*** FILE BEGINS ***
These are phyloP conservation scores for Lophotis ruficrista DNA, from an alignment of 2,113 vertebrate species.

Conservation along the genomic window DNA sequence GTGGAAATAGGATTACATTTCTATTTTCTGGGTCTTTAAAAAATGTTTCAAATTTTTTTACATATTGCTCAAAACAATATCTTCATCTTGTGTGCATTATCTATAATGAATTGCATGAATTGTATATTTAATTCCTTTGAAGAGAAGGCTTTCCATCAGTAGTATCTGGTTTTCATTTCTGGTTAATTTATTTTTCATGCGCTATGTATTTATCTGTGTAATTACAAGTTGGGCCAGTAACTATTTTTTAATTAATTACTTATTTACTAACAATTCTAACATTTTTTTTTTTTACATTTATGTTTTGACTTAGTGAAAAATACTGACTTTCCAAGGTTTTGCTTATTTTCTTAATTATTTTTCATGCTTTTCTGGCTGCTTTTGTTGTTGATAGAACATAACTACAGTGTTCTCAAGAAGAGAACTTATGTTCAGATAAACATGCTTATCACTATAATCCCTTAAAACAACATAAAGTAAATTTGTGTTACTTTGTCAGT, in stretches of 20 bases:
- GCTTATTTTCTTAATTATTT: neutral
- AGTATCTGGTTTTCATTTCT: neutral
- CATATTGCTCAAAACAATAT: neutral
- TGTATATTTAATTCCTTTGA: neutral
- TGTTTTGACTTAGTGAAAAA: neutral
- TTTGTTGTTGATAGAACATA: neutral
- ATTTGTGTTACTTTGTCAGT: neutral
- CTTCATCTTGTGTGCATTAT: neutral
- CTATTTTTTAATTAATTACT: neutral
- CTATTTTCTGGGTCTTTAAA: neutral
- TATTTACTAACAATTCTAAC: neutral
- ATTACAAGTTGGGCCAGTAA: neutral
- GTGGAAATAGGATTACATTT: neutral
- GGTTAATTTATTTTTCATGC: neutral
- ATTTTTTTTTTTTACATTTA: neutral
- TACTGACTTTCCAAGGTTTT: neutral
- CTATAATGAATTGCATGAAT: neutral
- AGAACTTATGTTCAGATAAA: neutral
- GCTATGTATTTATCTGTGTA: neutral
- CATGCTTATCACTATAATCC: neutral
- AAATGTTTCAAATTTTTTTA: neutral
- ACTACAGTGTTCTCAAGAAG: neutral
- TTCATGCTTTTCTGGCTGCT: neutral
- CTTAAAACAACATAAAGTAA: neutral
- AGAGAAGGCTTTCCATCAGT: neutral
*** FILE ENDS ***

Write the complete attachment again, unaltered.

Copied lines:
These are phyloP conservation scores for Lophotis ruficrista DNA, from an alignment of 2,113 vertebrate species.

Conservation along the genomic window DNA sequence GTGGAAATAGGATTACATTTCTATTTTCTGGGTCTTTAAAAAATGTTTCAAATTTTTTTACATATTGCTCAAAACAATATCTTCATCTTGTGTGCATTATCTATAATGAATTGCATGAATTGTATATTTAATTCCTTTGAAGAGAAGGCTTTCCATCAGTAGTATCTGGTTTTCATTTCTGGTTAATTTATTTTTCATGCGCTATGTATTTATCTGTGTAATTACAAGTTGGGCCAGTAACTATTTTTTAATTAATTACTTATTTACTAACAATTCTAACATTTTTTTTTTTTACATTTATGTTTTGACTTAGTGAAAAATACTGACTTTCCAAGGTTTTGCTTATTTTCTTAATTATTTTTCATGCTTTTCTGGCTGCTTTTGTTGTTGATAGAACATAACTACAGTGTTCTCAAGAAGAGAACTTATGTTCAGATAAACATGCTTATCACTATAATCCCTTAAAACAACATAAAGTAAATTTGTGTTACTTTGTCAGT, in stretches of 20 bases:
- GCTTATTTTCTTAATTATTT: neutral
- AGTATCTGGTTTTCATTTCT: neutral
- CATATTGCTCAAAACAATAT: neutral
- TGTATATTTAATTCCTTTGA: neutral
- TGTTTTGACTTAGTGAAAAA: neutral
- TTTGTTGTTGATAGAACATA: neutral
- ATTTGTGTTACTTTGTCAGT: neutral
- CTTCATCTTGTGTGCATTAT: neutral
- CTATTTTTTAATTAATTACT: neutral
- CTATTTTCTGGGTCTTTAAA: neutral
- TATTTACTAACAATTCTAAC: neutral
- ATTACAAGTTGGGCCAGTAA: neutral
- GTGGAAATAGGATTACATTT: neutral
- GGTTAATTTATTTTTCATGC: neutral
- ATTTTTTTTTTTTACATTTA: neutral
- TACTGACTTTCCAAGGTTTT: neutral
- CTATAATGAATTGCATGAAT: neutral
- AGAACTTATGTTCAGATAAA: neutral
- GCTATGTATTTATCTGTGTA: neutral
- CATGCTTATCACTATAATCC: neutral
- AAATGTTTCAAATTTTTTTA: neutral
- ACTACAGTGTTCTCAAGAAG: neutral
- TTCATGCTTTTCTGGCTGCT: neutral
- CTTAAAACAACATAAAGTAA: neutral
- AGAGAAGGCTTTCCATCAGT: neutral